One of the Biggest Challenges Workers Face While On the Job? Caregiving at Home
Author: John Schall
Originally published: Tuesday, September 13, 2016
Two out of every five adults are the family caregiver of a loved one – that is tens of millions of family caregivers across the country. You probably know someone who is caring for an elderly mother with Alzheimer’s, or a child with autism, or a partner with cancer. You might be a family caregiver yourself.
What might surprise you, though, is that most of the people who are caring for someone at home are also working a full- or part-time job. In fact, most family caregivers (62%) are between the principal working ages of 25 and 54. Workers who are family caregivers are as common as workers with brown eyes.
They do not have it easy. Caregiving takes a toll on their jobs and their livelihoods. In fact, a majority of caregivers (52%) feel their career is negatively impacted by their caregiving situation. Studies show that this belief is justified – the impact of caregiving on the lives of caregivers is very real.
Their health suffers.
Caregivers have a higher incidence of major health conditions (such as depression, hypertension, and diabetes) than non-caregivers – as a direct result of the stress that comes from caregiving. Caregivers often put the health of others above their own, which undermines healthy sleeping, eating, and exercising behaviors. Caregivers are also less likely to visit a doctor (for sick and well visits?). Caregiver stress can erode the immune system and actually increase susceptibility to illness. Their health care costs are 8% higher than non-caregivers.
They often have to miss work.
The hours that caregiving demands take a toll on work. Seventy-seven percent of caregivers have missed time from work. Caregivers miss an average of seven hours of work per week; and one in five miss ten or more hours of work per week. Over the course of a year, caregiving workers must take an average 9.8 days off to manage their caregiving responsibilities. Caregivers can also have difficulty concentrating on the job, due to consistently worrying about loved ones at home: 34% of family caregivers report having had difficulty focusing at work; and 39% have had difficulty getting their work done on time.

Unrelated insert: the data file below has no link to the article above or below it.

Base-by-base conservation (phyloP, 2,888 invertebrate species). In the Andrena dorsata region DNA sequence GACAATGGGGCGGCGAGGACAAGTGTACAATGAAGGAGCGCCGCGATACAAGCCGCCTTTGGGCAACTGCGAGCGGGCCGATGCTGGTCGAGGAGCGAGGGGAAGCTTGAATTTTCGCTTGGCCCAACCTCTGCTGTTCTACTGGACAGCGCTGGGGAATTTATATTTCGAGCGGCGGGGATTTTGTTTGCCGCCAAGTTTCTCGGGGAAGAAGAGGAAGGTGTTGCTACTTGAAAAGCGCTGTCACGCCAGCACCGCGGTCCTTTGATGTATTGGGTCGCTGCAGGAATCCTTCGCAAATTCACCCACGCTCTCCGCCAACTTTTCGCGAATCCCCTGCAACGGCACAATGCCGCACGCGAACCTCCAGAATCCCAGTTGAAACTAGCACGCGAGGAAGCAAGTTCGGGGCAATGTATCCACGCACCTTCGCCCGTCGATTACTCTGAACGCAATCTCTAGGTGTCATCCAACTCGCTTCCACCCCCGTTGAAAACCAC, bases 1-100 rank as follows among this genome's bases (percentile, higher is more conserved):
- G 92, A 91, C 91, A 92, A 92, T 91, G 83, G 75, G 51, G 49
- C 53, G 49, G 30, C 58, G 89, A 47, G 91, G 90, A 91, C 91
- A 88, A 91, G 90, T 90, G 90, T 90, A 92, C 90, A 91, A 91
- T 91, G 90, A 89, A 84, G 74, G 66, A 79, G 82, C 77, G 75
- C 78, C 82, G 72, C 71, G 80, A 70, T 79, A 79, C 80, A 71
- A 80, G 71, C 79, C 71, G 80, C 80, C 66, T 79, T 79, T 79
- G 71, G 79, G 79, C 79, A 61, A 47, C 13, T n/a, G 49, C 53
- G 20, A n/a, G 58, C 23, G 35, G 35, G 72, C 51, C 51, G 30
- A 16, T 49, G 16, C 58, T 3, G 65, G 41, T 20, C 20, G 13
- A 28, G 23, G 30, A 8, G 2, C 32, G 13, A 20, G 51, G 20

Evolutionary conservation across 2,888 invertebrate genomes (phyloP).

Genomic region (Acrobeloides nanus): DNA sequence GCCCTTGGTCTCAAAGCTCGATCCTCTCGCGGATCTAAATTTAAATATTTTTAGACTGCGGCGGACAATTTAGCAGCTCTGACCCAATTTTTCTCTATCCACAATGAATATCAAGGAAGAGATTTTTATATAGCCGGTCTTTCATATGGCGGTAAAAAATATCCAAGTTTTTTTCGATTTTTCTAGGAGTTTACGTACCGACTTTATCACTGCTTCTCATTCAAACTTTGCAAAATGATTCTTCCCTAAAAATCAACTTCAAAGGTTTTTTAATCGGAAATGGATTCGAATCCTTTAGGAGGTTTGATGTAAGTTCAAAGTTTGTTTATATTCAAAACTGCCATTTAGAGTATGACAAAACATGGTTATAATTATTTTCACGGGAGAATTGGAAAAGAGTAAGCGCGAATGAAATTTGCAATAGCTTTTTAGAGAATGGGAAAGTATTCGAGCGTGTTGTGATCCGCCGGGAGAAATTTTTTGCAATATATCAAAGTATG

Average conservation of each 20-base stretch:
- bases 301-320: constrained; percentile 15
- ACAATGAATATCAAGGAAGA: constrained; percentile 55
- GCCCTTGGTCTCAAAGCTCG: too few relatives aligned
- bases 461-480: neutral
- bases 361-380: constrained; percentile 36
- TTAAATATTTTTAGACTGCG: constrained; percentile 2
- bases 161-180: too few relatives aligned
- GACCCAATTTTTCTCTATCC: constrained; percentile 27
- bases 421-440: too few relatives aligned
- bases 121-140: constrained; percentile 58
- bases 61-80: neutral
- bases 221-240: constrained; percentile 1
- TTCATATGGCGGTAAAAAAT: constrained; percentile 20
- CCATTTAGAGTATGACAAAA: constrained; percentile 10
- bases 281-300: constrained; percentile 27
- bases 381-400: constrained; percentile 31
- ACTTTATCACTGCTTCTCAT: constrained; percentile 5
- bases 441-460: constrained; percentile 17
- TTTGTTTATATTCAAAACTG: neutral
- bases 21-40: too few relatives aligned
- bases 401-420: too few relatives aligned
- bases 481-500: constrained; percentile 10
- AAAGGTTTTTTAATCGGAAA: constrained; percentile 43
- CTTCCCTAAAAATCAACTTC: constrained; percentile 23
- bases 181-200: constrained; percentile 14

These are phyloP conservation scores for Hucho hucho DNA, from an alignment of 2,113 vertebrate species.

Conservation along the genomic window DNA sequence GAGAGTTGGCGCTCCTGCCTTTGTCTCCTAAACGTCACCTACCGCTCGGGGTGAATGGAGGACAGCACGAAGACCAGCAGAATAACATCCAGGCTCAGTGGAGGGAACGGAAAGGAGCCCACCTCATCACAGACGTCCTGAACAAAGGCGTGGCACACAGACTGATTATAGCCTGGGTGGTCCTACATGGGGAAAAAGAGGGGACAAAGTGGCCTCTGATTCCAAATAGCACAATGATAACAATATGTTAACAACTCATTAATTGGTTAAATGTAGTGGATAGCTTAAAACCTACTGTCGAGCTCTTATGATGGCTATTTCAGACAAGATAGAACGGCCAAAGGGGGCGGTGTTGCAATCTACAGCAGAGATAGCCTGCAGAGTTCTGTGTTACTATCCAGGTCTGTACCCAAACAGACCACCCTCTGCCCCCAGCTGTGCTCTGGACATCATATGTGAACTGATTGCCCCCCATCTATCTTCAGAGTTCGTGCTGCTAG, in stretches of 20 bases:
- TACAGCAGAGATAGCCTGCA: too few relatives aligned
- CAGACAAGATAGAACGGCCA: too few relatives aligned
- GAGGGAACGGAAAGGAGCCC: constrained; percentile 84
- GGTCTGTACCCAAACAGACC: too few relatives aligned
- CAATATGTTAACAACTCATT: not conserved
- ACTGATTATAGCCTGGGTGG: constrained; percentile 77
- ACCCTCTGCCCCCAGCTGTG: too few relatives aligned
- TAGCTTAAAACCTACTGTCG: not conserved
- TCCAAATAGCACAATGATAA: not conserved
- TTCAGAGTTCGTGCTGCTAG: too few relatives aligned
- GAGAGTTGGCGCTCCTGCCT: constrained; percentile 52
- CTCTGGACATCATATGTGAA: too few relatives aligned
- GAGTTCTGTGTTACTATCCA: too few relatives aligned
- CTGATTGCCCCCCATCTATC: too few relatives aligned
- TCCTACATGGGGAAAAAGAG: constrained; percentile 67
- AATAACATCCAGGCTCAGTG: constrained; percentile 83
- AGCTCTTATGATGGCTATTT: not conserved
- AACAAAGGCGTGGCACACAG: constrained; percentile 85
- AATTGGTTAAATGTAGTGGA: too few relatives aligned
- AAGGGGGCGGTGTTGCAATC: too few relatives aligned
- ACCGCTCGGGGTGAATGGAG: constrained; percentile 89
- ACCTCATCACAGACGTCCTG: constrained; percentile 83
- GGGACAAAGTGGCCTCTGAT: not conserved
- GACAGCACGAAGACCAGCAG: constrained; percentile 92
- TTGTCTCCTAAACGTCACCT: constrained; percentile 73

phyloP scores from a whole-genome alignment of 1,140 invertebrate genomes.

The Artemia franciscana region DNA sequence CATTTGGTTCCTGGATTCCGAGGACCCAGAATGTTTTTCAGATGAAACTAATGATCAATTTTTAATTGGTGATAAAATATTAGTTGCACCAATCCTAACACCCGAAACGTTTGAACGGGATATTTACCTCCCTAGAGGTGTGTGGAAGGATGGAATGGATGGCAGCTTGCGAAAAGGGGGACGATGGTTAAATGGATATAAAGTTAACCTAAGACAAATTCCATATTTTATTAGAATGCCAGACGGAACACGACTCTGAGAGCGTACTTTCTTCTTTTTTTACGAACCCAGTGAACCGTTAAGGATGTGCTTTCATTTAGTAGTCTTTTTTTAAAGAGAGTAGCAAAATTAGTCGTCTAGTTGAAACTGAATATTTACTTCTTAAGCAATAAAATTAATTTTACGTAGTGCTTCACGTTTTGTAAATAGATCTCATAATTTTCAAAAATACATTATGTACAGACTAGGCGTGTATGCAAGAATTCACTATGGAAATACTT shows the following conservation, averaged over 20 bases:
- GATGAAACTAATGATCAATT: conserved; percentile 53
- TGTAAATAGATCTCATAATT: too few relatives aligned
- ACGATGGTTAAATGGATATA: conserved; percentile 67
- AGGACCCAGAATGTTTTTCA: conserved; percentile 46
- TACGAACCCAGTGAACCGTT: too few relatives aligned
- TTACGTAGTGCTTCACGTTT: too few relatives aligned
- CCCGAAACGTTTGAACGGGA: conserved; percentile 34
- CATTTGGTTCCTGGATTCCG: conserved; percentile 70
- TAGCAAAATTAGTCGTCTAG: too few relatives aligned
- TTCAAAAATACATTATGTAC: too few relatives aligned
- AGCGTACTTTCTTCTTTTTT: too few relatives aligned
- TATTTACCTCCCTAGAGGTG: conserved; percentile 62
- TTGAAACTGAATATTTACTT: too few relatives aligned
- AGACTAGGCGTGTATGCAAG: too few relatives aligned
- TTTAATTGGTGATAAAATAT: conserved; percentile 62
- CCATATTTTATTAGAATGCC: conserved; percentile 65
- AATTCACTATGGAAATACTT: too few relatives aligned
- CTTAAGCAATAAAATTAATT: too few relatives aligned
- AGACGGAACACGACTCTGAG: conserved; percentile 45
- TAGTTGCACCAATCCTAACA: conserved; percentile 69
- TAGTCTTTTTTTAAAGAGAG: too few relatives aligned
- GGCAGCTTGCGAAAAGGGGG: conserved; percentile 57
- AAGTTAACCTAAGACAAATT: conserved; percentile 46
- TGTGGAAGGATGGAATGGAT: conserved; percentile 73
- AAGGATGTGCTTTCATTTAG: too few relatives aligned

They lose money.
Excessive missed work time does not go unnoticed by employers and negatively impacts caregivers’ income. The average income lost by caregivers each year is 33%, a daunting percentage. Compounding the financial impact, caregivers also have to pay an average of $10,000 each year for out-of-pocket caregiving expenses. Given that caregiving responsibilities often fall on people during their prime working years, the cumulative financial loss to a caregiver over time is staggering.
Sometimes they even lose their job.
Eleven percent of caregivers are forced to have to quit their job entirely in order to care for someone at home around-the-clock. When this is the case, the lifetime lost wages, pensions, and Social Security benefits total more than $300,000!
Caregiving is hard work. It does not make sense to make it even more difficult by not providing accommodations for caregiving employees – especially when those accommodations are easy to implement and, in many cases, are already available. When forced to choose between work and family, there can be only one result, and everyone loses in that scenario.
Employees are more productive when they are better able to balance their work with their caregiving responsibilities. Minimizing their stress enables employees to be better able to fulfill the jobs for which they were hired and trained. And in a country that prides itself on its family values, does it not make sense to do what is best for the Nation’s family caregivers?
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John Schall is CEO of the non-profit Caregiver Action Network. For more information about supporting your caregiving employees, visit https://www.caregiveraction.org/
Caregiver Action Network is the nation’s leading non-profit family caregiver organization working to improve the quality of life for the more than 90 million Americans who care for loved ones with chronic conditions, disabilities, disease, or the frailties of old age. Caregiver Action Network developed the ACE Program as part of its mission to serve the nation’s family caregivers.